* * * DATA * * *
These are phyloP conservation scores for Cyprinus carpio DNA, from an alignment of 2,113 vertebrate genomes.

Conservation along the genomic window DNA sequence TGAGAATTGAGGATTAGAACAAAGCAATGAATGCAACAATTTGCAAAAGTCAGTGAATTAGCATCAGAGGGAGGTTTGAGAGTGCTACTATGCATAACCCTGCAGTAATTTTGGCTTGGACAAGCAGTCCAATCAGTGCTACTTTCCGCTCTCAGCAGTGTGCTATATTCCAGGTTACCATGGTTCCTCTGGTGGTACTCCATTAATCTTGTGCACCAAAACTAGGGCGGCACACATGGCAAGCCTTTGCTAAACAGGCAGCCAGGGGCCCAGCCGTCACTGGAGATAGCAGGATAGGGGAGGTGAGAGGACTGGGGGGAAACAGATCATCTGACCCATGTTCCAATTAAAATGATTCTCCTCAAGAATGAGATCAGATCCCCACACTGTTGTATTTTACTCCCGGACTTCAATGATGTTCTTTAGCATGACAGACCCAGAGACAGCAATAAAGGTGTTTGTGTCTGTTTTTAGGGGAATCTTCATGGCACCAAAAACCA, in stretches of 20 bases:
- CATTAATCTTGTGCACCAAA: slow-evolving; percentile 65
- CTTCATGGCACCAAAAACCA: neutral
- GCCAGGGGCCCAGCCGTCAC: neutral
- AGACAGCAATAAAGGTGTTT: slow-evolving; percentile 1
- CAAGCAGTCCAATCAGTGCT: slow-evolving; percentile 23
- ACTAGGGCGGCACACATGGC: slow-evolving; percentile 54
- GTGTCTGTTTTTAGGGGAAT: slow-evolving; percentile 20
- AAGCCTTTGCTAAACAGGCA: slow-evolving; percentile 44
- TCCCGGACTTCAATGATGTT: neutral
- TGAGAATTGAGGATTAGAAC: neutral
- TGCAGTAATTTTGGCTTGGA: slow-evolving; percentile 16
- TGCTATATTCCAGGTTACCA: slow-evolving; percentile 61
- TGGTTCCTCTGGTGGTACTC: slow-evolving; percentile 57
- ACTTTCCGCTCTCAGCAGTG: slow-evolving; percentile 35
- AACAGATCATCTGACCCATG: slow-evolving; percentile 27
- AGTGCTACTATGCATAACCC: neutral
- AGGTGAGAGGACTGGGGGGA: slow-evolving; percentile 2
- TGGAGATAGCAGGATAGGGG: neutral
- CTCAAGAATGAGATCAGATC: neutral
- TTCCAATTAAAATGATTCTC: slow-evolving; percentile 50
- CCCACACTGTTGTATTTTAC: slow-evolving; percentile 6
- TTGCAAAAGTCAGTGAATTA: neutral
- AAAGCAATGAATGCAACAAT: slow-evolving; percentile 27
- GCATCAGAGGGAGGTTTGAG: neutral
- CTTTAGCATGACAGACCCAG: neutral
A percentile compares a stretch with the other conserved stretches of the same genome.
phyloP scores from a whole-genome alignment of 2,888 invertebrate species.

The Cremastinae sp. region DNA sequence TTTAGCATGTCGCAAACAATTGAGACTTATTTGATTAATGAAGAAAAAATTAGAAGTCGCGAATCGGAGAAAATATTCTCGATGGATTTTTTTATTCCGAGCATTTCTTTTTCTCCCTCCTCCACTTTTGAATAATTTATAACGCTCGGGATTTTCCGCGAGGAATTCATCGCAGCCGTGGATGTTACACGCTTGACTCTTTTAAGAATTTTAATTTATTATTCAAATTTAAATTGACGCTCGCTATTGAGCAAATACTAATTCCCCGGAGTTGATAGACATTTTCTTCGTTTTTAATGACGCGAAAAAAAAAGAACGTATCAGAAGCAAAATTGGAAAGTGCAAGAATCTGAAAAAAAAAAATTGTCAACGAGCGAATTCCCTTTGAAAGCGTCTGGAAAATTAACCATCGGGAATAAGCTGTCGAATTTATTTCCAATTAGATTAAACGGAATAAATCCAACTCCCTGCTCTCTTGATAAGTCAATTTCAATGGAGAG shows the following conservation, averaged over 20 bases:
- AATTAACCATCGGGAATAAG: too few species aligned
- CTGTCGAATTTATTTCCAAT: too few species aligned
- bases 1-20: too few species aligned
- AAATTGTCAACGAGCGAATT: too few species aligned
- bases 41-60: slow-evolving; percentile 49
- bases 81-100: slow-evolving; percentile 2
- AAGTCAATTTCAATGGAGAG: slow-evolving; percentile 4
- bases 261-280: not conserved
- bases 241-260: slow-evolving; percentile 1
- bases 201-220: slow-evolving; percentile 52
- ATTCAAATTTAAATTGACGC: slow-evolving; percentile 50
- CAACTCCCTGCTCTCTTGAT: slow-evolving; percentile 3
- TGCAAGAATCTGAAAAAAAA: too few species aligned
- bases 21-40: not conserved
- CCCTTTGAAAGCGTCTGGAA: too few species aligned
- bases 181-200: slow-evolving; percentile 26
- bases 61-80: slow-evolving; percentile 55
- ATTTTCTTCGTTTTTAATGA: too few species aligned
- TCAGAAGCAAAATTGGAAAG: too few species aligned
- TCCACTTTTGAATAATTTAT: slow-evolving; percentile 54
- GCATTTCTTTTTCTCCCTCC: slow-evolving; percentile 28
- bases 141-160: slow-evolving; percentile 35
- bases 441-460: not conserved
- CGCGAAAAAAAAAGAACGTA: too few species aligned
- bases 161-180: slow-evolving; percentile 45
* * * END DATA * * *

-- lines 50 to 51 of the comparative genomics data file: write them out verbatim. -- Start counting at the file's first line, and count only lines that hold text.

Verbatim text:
- TCCACTTTTGAATAATTTAT: slow-evolving; percentile 54
- GCATTTCTTTTTCTCCCTCC: slow-evolving; percentile 28